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Acting Police Commissioner McDonald Jacob has been told by First Wave movement leader Umar Abdullah that there will be two more “peaceful” marches this month.

This follows Abdullah’s indictment on Monday for leading a march around Queen’s Park Savannah without permission from the acting police commissioner.

The march ended when police used tear gas to quell the crowd of around 300 people.

Speaking to the Express last night over the phone, Jacob said he had received Abdullah’s letter and a process will begin to negotiate with him and advise if permission will be granted for the events.

Jacob said he thought now was not the time for such events as there is a pandemic where thousands of people have died, but the process will take place to liaise with Abdullah as per law.

In his letter to Jacob, Abdullah said the First Wave Movement would like to “inform him” of two upcoming events, titled “Push-Back 2, The Awakening” and “The Worldwide Rally For Freedom”.

The letter did not ask for permission but informed Jacob and requested a police presence.

Abdullah said the events are scheduled for January 16 and 22, 2022 at Queen’s Park Savannah from 10 a.m. to 2 p.m. and are an initiative of The Ground Report and the World Wide Rally for Freedom.

The letter said Abdullah, in accordance with established protocol and procedures, “takes responsibility” to inform the police commissioner’s office of these events.

The letter called for police presence at the events to ensure that all public health protocols are followed and maintained.

Follow the national flag

The letter said Abdullah would carry the national flag and all people would be asked to wear masks and respect safe social distancing between spaces.

He further said that during both events, participants will not be allowed to congregate unless they are seated with their families and all other participants will be asked to follow the national flag around the savannah, some of which will carry national flags. themselves.

“We want to engage our leaders and encourage them to do what is right for the people. We want to let people know that peaceful protest and dialogue can make all the difference,” the letter reads.

“There is no need for violence. We recognize the need for strong convictions and a strong desire to end these mandates of experimental injections, safe zones and segregations by closing the gap between the people and the leaders,” he added.

Jacob describes the law

Asked last night for comment, Jacob said the law says the commissioner of police has the power to decide whether such events take place.

He said that under the Public Meetings Act, Section 109 of the Summary Offenses Act talks about notifying the Commissioner of Police within 24 hours.

However, he said the law goes further to say whether the Commissioner of Police, having regard to the time and circumstances for which the public meeting is being held, has reasonable grounds to maintain that the holding of such meetings may constitute a violation of peace or public order. order, he can write to the person prohibiting such a meeting.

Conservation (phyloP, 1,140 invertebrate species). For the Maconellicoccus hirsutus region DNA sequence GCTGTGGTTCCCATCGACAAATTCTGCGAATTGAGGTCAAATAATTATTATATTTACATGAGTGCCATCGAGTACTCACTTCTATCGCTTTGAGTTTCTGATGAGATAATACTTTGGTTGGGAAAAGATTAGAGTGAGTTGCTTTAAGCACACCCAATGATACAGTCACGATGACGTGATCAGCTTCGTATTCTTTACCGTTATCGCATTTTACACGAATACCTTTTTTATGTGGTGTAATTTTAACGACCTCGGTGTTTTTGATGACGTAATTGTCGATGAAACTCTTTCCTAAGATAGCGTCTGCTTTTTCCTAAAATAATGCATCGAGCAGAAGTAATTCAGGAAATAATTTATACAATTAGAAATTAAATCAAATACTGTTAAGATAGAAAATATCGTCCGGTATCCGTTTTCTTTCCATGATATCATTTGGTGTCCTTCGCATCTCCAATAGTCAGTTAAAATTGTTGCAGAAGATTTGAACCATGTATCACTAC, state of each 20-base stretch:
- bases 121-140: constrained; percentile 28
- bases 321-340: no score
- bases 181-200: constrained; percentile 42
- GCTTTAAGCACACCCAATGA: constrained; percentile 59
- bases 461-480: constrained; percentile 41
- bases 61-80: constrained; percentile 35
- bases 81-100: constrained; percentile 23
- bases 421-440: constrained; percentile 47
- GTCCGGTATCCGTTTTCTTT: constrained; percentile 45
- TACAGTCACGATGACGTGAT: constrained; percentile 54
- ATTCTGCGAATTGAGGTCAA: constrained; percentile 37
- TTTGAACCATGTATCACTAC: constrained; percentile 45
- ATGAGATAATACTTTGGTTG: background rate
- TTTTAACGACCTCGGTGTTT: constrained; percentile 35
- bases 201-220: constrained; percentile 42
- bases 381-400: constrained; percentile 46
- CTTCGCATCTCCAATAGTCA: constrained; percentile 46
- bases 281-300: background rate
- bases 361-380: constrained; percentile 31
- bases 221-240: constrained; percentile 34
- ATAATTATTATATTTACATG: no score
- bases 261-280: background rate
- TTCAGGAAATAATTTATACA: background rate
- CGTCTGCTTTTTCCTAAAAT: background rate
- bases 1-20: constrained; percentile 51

“Even though the law initially says ‘notify,’ it actually indicates authorization, so the police commissioner can prohibit such a meeting or the commissioner can indicate what conditions the meeting can take place and what parameters,” he said. -he declares.

He noted that yesterday’s Express editorial referred to Section 109 regarding notification to the commissioner, but said the law went further regarding the authority held by the senior official.

He said a person cannot simply notify the police commissioner and then proceed with the event.

He said he would send the letter to the DCP of Investigations for investigation and that Abdullah could be called in for questioning.

“A decision will be made based on what they (DCP) tell me whether they should go ahead or not,” he said, adding that the Covid-19 pandemic must be taken into account. .

He added that if one intends to hold a public march, Summary Offenses Act 112, Chapter 11:02, states that a permit must be obtained from the Commissioner of Police for such an event.

Mutual understanding

Jacob said he was grateful that Abdullah wrote to him, so now the discussion process can begin for mutual understanding.

“We will be looking to hire him because I don’t think now is the right time for it, with the height of Covid-19 and the number of our nationals, brothers and sisters dying. Everyone around me can talk about a deceased family member and we have some 32 officers who have lost their lives to Covid-19,” he said.

He said the police fully support the democratic rights of the people. “Do you think we want to hire people? The people there are our brothers and sisters, we want peace, harmony. We don’t want a repeat (of Sunday’s protest) at all,” he said.

Jacob said police spent two and a half hours talking to protesters on Sunday and warning them of Covid-19 and many understood ‘but when the core group of people realized the police were able to persuade people to go home, they decided to operate in a particular way”.

Jacob said there are real people who protest and there are “troublemakers” who directly seek confrontation.

“Well, we are trained for this and if they want to undermine the rule of law in Trinidad and Tobago, our police officers will respect the rule of law and what the law provides us with, we will exercise it accordingly” , he said, but stressed that the first approach is mediation.